Wide Shot: Warners, Village people and ‘The Matrix,’ relitigated
Welcome to the Feb. 22, 2022, edition of the Wide Shot newsletter about the business of entertainment. If this was forwarded to you, sign up here to get it in your inbox.
Until recently, it was common practice for movie studios to bring in co-financiers to offset the risk of producing a broad and diverse slate of movies for theaters.
That has changed somewhat during the past several years for a number of reasons, including the increasing focus on surefire franchises and the shift of film to streaming services.
The idea of a co-financing deal is this. The studio (say, Warner Bros.) allows the financial partner (say, Wide Shot Capital Management Inc.) to invest in a wide range of movies, from “Wonder Woman 6” to the latest midbudget original adult-skewing Oscar-bait drama or high-concept space adventure.
When the movies are hits at the box office, everyone makes money. When they bomb, the financial partner absorbs some of the pain for the studio.
Those kinds of deals have gone by the wayside in recent years. Studios are no longer so inclined to share the profits of their guaranteed hits. Why have a co-investor in the next DC movie if you’re pretty certain it’s going to work? As for those risky adult-skewing dramas, a lot of them are going to streaming services like HBO Max, so box office isn’t a concern. It’s all about driving subscriptions.
Which leads us to Village Roadshow Entertainment Group’s lawsuit against Warner Bros., which got a lot of attention when it was filed this month. Village Roadshow has co-financed 91 movies with Warner Bros. since 1997, paying $4.5 billion to do so. Now, it’s essentially accusing the Burbank studio of trying to tear up the 25-year partnership.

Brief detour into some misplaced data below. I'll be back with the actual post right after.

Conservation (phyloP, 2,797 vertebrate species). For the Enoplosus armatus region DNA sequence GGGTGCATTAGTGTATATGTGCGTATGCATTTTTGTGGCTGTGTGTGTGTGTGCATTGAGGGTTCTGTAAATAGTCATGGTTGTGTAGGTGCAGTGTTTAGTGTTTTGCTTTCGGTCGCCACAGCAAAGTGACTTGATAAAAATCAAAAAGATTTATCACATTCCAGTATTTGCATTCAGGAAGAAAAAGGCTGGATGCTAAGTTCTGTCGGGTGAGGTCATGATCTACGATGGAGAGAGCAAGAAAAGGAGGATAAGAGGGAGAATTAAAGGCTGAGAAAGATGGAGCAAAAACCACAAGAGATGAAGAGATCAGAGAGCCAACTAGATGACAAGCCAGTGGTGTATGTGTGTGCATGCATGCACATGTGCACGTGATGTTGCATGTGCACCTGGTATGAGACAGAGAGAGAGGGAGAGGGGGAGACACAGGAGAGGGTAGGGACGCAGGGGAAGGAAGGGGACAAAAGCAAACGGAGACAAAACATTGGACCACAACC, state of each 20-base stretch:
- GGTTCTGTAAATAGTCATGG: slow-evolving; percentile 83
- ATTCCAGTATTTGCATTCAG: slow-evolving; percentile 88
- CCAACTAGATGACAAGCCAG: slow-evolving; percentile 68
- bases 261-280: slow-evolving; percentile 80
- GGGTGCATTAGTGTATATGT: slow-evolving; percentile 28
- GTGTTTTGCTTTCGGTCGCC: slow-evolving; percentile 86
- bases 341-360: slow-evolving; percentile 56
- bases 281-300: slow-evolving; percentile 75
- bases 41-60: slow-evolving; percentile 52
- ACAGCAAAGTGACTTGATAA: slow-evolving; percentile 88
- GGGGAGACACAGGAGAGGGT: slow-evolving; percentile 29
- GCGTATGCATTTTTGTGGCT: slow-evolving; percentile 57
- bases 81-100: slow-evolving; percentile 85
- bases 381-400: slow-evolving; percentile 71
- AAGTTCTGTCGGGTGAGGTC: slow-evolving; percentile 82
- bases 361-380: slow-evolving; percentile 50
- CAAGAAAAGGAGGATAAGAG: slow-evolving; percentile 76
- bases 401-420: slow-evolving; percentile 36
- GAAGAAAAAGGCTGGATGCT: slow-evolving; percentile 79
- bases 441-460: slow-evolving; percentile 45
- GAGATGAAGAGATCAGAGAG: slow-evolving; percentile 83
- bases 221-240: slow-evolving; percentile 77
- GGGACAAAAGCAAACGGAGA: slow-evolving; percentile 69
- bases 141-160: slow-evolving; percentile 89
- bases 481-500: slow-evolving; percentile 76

Yes, the Village people are mad about “The Matrix Resurrections” going to HBO Max and theaters simultaneously, which presumably contributed to the film bombing at the box office.
But they’re equally peeved about their rights to derivative works — the sequels, reboots and TV adaptations that have become such a cornerstone of the industry.
Village Roadshow said in its complaint that Warner Bros. has prevented it from participating in projects such as the upcoming film “Wonka” and an “Edge of Tomorrow” TV show.
Warner Bros. has denied wrongdoing, calling Village Roadshow’s actions “duplicitous” and tarring the lawsuit as “contrived.” We wrote about the dispute in depth this week.
The widening fight is a window into the dramatic company overhauls and strategic shifts that have defined the entertainment business during the last several years. Those include the race to streaming, changes in company DNA and the unwinding of traditional co-financing deals as studios increasingly want to control established franchises for reboots and spinoffs. As these trends accelerate, such battles likely aren’t going away.
Many industry insiders point out that these two companies aren’t the same as they were when they first started co-funding movies more than two decades ago.
Village Roadshow, previously the film subsidiary of the Australian entertainment giant founded by Roc Kirby, is now controlled by private equity firm Vine Alternative Investments. Warner Bros. has gone through all kinds of corporate upheaval and management shakeups and is about to change hands again, this time from AT&T to Discovery.
This all comes after the Scarlett Johansson lawsuit against Walt Disney Co., in which she accused the company of depriving her of box office bonuses by making “Black Widow” available on Disney+ for a $30 purchase while it was in theaters. The two sides settled in September.
The Village Roadshow-Warner Bros. battle, which will probably be resolved through settlement or arbitration, is even bigger because it involves intellectual property ownership and derivative rights. Hollywood financiers and producers are sure to watch this one closely.
News and stuff
— From atomic blast to the Rodney King beating, local TV station KTLA helped shape L.A. and television history, reports Meg James.
— “Rust” update: Halyna Hutchins’ family sues Alec Baldwin. Lawyers for Hutchins’ husband Matthew filed a wrongful death lawsuit against Baldwin and numerous producers involved in the making of “Rust” in New Mexico.
— This dispute is no joke. Comedians like Bill Engvall, as well as the estates of Robin Williams and George Carlin, say they’re getting zilch from streams of their jokes on streaming services such as Sirius XM-owned Pandora. Meanwhile, Joe Rogan is getting at least $100 million from Spotify to license his show. No wonder everyone has a podcast.
— Spotify’s splashy podcast deals — with stars from Ava DuVernay to Kim Kardashian — made headlines, but not shows. Insiders and leaked deal memos reveal a creative “bottleneck,” shifting strategy and internal tumult. (Insider)